Derek, who runs the guest house with his wife, picked Paula and I up at the airport and drove us to his home taking us across the northeast of east Falkland Island for approx. 4 hours via a 4-wheel drive tract through private land that consists of a sheep farm where his guest house is located. It is difficult to describe just how remote the location is. The guesthouse with a separate detached cabin, where Paula and I stayed, was the only structure located within hours of every direction. The cozy little house surrounded by a white picket fence overlooked the long white sand beach of Volunteer Point, where all types of penguins and marine mammals and birds lived.  From our cabin we could see Magellanic penguins guarding their burrows and flocks of semi-wild sheep with their lambs grazed on the grass side by side with penguins.

For the next few days Derek and his wife looked after us and a few other guests, pampering us with great hospitality and cooking despite being in the midst of a family crisis and for this I am grateful to them for trying as hard as they did to be good hosts in light of their challenges.  As cozy as the house was, we were rarely inside if of it. Instead, we opted to spent most of each day exploring the outdoors, walking the beaches and observing the penguins and other marine life. A small trailer at the end of the beach a mile or so down the beach stocked with couches, a heater and bathroom would be our base each day for further our wildlife exploration.

Paula walking in the distance to the guest house

Don’t be fooled by the white sand beaches at Volunteer Point, The Falklands are cold even in the beginning of summer during our visit. The Antarctic wind blasted us s we tried to walk the beach and we had to cover ourselves from head to toe in our winter garb to stay war, during our 3 days stay, the weather was mostly grim, grey, windy and freezing cold. The exception to this occurred on our last day, when the sun appeared along with 60-degree temperatures. This would prove to be the nicest day of our week in the Falklands. The nice weather didn’t last for long.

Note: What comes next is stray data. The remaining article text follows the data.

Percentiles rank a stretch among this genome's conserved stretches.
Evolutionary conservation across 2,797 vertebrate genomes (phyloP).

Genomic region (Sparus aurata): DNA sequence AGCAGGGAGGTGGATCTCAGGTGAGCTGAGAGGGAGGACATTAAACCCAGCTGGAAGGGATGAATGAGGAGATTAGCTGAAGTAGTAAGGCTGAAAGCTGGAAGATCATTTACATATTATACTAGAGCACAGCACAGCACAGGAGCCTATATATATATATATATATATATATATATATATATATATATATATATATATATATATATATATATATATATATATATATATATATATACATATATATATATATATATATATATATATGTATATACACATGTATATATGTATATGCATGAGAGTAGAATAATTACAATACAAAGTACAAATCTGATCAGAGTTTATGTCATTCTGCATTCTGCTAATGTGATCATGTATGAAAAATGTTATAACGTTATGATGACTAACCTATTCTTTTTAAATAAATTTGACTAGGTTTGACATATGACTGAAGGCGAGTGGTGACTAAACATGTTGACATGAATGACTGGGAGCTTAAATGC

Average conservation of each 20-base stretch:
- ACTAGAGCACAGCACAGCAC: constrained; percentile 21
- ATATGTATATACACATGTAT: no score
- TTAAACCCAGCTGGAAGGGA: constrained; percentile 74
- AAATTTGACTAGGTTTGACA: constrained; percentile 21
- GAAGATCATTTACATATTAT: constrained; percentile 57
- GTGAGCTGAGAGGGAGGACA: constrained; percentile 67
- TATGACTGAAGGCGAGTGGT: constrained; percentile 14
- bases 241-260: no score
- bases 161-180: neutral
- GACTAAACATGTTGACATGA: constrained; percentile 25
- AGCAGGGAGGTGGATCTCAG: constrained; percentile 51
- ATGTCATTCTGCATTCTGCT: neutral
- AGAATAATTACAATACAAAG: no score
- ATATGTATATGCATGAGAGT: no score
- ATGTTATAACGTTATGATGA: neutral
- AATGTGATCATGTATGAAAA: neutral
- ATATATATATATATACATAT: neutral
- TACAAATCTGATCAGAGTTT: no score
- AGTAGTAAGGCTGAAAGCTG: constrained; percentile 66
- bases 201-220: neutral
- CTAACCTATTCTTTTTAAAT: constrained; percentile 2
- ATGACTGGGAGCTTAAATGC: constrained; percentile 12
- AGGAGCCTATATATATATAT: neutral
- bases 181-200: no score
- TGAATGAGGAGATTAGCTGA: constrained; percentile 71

Along the beach we commonly encountered, Magellanic penguins, a shy species of penguin that dig burrows to nest their young, Gentoo penguins, Upland geese, sheep, and giant petrol birds with their huge wingspans. They were too fast for me to capture them with a photo.

Mother Sheep with Lamb

Maggelinic Penguin Guarding his Burrow

Beach of Volunteer Point

The highlight of Volunteer Point, however, is the colony of 3000 King penguins that live a mile down the beach from the guesthouse. The area is a private wildlife reserve, and the animals of Volunteer Point are protected by the guest house operators and rules put in place to keep the animals safe from harassment. With this said, the King Penguins had no aversion to visiting humans and even though we kept our distance from them, they didn’t keep theirs from us and they would commonly approach us to curiously investigate us. One penguin stalked us and followed us everywhere we went. He would approach us and stop to stare only a few feet from us. Once we turned to walk away, he would keep following.

Paula standing among the King Penguin Colony

Me with the King Penguins

The highlight of visiting the penguins was to just sit down among them and observe them going about their business while trying to be as un-imposing to them as possible. They were hilarious to watch. We enjoyed their crazy antics, especially the male penguins trying to display their bravado would move around in small circles while propping up their puffed-up chests to each other, while slapping their chests with their wings trying to appear as the most ma flap their chests with their wings. To feed their young, fat, plump brown furry looking penguins, that had yet to grow in their colorful adult plumage, mother penguins regurgitated their food into the mouths of the chicks.

Male Penguins in a Show of Maculanity

Mother penguin regurgitating Foodinto the Mouth of a Chick